Contact. How is the device used to communicate? Does it log voice communications, chat logs, or whom the individual talks to?
Cost. What are the legal risks of what individuals can do with the digital tool?
Being familiar with digital technology helps first responders ask the right questions when determining the appropriate technology to seize. Armed with this knowledge, they know to ask things like: Do you have IT routers? Do you have hard-wired computers? Do you have cell phones? Do you have an Xbox or PlayStation? Where are they? Did the suspect or victim have access to them?
Good, old-fashioned police work
Still wondering what to do when getting the cybercrime call?
"Good, old-fashioned police work," says Aftab. "You can't make a cyber case if you don't know how to make a regular case."
Here's where things get dicey: Sometimes first responders fail to take any action when cybercrime calls come in. "Depending on the agency, some will take a report and do something with it; some will take the report and do nothing with it; and some won't take a report at all," says Shipley.
"But cybercrime is here to stay and it's affecting all of our citizens," he adds. "If agencies are not out there helping to address the crime problems plaguing this space, they are throwing their citizens to the wolves and failing to give them the protection they need."
Unfortunately, the situation in many agencies mimics the one described on the National Center for Super Computing Applications (NCSA) Web site: "A law enforcement officer receives a complaint from a victim of Internet fraud or harassment, and while the officer does his best to capture the details, valuable information on the victim's computer goes uncaptured and never gets to those with the expertise to decipher it. When faced with this scenario, many law enforcement first responders are left scratching their heads, unable to do anything but take down the most basic information."
"Many officers we've talked to admit being pretty nervous when they are called into anything related to the computer," says Randall Butler, director of the NCSA CyberSecurity Directorate.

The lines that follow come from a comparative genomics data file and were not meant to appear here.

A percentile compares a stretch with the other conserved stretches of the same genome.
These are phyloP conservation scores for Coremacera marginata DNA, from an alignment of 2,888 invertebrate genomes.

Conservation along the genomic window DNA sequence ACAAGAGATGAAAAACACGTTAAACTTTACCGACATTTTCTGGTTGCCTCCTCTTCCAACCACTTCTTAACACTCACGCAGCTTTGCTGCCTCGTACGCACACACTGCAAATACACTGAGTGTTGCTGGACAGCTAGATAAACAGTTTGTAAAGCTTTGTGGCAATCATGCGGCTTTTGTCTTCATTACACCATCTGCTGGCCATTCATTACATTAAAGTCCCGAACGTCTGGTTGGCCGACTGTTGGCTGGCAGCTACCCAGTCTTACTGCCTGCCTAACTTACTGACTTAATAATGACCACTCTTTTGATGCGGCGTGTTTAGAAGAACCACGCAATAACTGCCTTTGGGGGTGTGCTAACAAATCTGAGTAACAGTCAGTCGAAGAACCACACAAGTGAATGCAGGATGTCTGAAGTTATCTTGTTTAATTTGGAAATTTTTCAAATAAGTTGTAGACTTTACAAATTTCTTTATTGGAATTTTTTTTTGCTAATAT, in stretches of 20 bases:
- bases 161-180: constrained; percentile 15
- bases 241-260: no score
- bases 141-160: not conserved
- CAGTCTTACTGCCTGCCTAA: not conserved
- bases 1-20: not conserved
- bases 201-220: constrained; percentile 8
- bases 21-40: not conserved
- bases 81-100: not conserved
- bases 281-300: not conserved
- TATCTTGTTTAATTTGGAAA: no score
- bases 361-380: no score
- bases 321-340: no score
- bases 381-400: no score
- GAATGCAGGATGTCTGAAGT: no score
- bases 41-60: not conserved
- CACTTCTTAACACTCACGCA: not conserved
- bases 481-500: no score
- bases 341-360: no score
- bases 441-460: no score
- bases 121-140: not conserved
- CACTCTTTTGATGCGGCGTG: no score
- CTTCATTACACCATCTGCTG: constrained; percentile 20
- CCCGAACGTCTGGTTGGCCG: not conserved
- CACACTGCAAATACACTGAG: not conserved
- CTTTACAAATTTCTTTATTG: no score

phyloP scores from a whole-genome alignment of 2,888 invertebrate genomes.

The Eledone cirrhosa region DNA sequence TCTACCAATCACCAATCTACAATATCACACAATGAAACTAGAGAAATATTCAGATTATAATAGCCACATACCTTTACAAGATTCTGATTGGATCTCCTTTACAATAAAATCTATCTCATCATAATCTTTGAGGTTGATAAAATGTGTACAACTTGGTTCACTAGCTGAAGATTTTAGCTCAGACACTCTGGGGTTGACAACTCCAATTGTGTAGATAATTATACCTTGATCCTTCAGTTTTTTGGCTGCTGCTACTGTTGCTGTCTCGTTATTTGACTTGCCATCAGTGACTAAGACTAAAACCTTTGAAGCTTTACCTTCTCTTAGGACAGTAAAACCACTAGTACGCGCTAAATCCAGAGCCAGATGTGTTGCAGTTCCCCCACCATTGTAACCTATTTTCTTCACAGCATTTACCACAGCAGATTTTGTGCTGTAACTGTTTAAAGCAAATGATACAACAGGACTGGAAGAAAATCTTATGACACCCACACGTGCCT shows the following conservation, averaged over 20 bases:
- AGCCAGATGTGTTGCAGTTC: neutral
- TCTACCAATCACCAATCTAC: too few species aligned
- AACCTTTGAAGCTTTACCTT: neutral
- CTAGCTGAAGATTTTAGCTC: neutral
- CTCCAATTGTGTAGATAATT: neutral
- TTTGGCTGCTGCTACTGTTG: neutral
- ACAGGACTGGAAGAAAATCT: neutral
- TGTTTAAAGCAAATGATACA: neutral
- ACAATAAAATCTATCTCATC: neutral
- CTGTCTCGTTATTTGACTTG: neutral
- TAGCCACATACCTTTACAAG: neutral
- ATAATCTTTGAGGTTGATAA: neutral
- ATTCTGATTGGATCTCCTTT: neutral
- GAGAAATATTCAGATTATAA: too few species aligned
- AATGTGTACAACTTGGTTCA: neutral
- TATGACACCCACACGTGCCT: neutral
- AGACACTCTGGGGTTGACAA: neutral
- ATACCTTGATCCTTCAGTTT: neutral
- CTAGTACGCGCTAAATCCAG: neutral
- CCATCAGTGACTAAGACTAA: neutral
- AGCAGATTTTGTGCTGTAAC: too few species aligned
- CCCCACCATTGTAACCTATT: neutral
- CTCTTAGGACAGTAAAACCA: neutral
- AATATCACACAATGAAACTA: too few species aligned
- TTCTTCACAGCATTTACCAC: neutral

According to Butler, NCSA research found first responders take notes about the complaint; they may even get printouts. But the department high-tech expert often finds the collected information insufficient. Then, this individual, who often has more cases than he or she can handle, must revisit the scene to collect missed information — if it's still available.
Enter a new tool — the Cyberinvestigation Law Enforcement Wizard (CLEW).
The NCSA and the National Institute of Justice have teamed together to develop a live collection tool designed to simplify cyber data collection. The tool, slated for release in late 2010, enables first responders to quickly and easily gather evidence, ask the right questions and preserve evidence for further investigation.
CLEW helps first responders navigate through consent-based searches involving digital media in order to collect actionable information. The officer plugs CLEW's USB stick into the system under investigation, which launches the triage tool and walks the responder through the investigation with a series of questions. The device then initiates live data collection. Later, the officer takes the USB back to the department where the data can be uploaded for further analysis.
Gathering the evidence
Data collected from digital tools leads to further investigation, which can transcend to issues with obtaining data from Internet Service Providers (ISPs), Web sites or social networking platforms. Even with a search warrant in hand, it can take days to retrieve information, and by the time officers secure permissions from the ISP, the information may no longer exist, as most companies only house this data for a short time.
Cybercrime investigators frustrated with the speed of gathering ISP information seek to alter the ground rules of online investigations. They want a national Web interface linking police computers with those of Internet and e-mail providers. They also wish to mandate that ISPs store user data up to five years and respond to police inquiries within hours instead of days.